The deepening drought continued its relentless advance, with more than 53 percent of Arkansas covered by the most intense form of drought, up from 45 percent the previous week, according to the Thursday (August 9) U.S. Drought Monitor Map.
The drought monitor can be found here.
The area of exceptional drought, shaped like a bent funnel, affects all counties on the Missouri border, south through central Arkansas, then tapering and veering southwest through the Ouachita Mountains to Sevier County.
All of Arkansas is affected by drought and none has less than the second most-intense form of drought, “moderate.” Those areas include most of Columbia County, the western part of Union County and the eastern parts of Phillips, Desha and Chicot counties.
The drought and its complications have left Arkansas’ cattle producers feeling a bit like Job.
On Wednesday, Mike McClintock, a Boone County Extension agent, said he was seeing the early arrival of grass-vacuuming fall armyworms in an alfalfa field being cut. “I was really shocked. There’s not that much for them to eat here. They were in the alfalfa and all over his mowing machine. I’d never seen anything like it.
“We’ve had so much happen to us since spring. It started with true armyworms, then the Bermuda didn’t grow, the corn production was practically nothing, and we’ve got fall armyworms early. We can’t win for losing.”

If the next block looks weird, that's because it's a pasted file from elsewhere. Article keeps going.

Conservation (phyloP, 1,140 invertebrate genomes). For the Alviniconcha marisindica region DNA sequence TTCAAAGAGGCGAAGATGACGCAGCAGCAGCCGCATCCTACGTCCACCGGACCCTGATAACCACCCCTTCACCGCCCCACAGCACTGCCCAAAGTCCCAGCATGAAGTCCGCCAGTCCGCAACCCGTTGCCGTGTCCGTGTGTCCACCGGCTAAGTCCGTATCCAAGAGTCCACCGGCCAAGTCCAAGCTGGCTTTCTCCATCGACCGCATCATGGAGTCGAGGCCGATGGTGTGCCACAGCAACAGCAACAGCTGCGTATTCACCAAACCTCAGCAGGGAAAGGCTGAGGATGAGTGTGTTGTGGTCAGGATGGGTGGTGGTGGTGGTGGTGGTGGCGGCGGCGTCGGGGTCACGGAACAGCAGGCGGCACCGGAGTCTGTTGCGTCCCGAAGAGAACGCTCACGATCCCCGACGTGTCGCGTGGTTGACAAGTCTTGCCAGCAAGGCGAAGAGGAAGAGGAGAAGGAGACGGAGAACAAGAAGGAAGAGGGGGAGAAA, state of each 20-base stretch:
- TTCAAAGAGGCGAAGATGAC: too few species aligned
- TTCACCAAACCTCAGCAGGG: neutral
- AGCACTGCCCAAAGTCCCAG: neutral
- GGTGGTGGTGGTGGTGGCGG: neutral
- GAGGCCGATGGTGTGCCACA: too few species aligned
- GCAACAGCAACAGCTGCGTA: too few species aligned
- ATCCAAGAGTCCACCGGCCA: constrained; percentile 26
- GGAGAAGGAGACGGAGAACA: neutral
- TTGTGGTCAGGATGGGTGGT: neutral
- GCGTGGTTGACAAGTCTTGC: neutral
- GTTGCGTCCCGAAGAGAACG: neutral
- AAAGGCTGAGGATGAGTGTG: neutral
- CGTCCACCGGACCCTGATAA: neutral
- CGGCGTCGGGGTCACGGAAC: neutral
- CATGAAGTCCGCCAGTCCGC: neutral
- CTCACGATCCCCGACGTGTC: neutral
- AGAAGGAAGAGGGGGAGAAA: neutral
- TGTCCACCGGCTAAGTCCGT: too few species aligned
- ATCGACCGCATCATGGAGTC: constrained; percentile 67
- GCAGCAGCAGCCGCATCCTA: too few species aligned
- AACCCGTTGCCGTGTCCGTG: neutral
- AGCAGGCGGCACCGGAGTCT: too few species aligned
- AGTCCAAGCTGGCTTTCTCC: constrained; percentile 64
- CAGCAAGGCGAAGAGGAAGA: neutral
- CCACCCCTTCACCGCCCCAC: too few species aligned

As of Wednesday (August 8), the wildfire risk was extreme in most of the state, with about a third of the 75 counties in eastern Arkansas at high risk, according to the Arkansas Forestry Commission. Burn bans were in effect in all counties except: Arkansas, Calhoun, Columbia, Desha, Drew, Miller, Mississippi, Monroe, Lafayette and Woodruff.
There was relief on Wednesday for parts of Arkansas, especially in the western counties and in a line between Hot Springs and El Dorado. A 30 percent chance of rain for Thursday and Thursday night remained in its forecast area, according to the National Weather Service at Little Rock.
Northern Arkansas has had a few rounds of rain and McClintock said, “We are a little green. We’ve got young growth in Bermudagrass. It’s wanting to grow, but on Saturday it was 106.“ The downside is that struggling young growth “will be just perfect for fall armyworms.”
According to Monday’s report from the National Agricultural Statistics Service, corn harvest accelerated to 16 percent complete, up from 6 percent the previous week. Seventy-two percent of the crop was mature, up from 51 percent the previous week.
All of the state’s cotton was setting bolls and 4 percent of those bolls were opening, ahead of the 1 percent five-year average.
Rice was 91 percent headed and 12 percent ripe, well up from 4 percent the previous week.
Sorghum was running to an unprecedented earliness, with 7 percent harvested. All of the crop is headed.
Soybeans were 97 percent blooming and 87 percent setting pods.
There was no improvement in pasture or range with 86 percent rated poor or very poor and hay was 83 percent poor or very poor.
For drought information, visit http://arkansasdroughtresroucecenter.wordpress.com.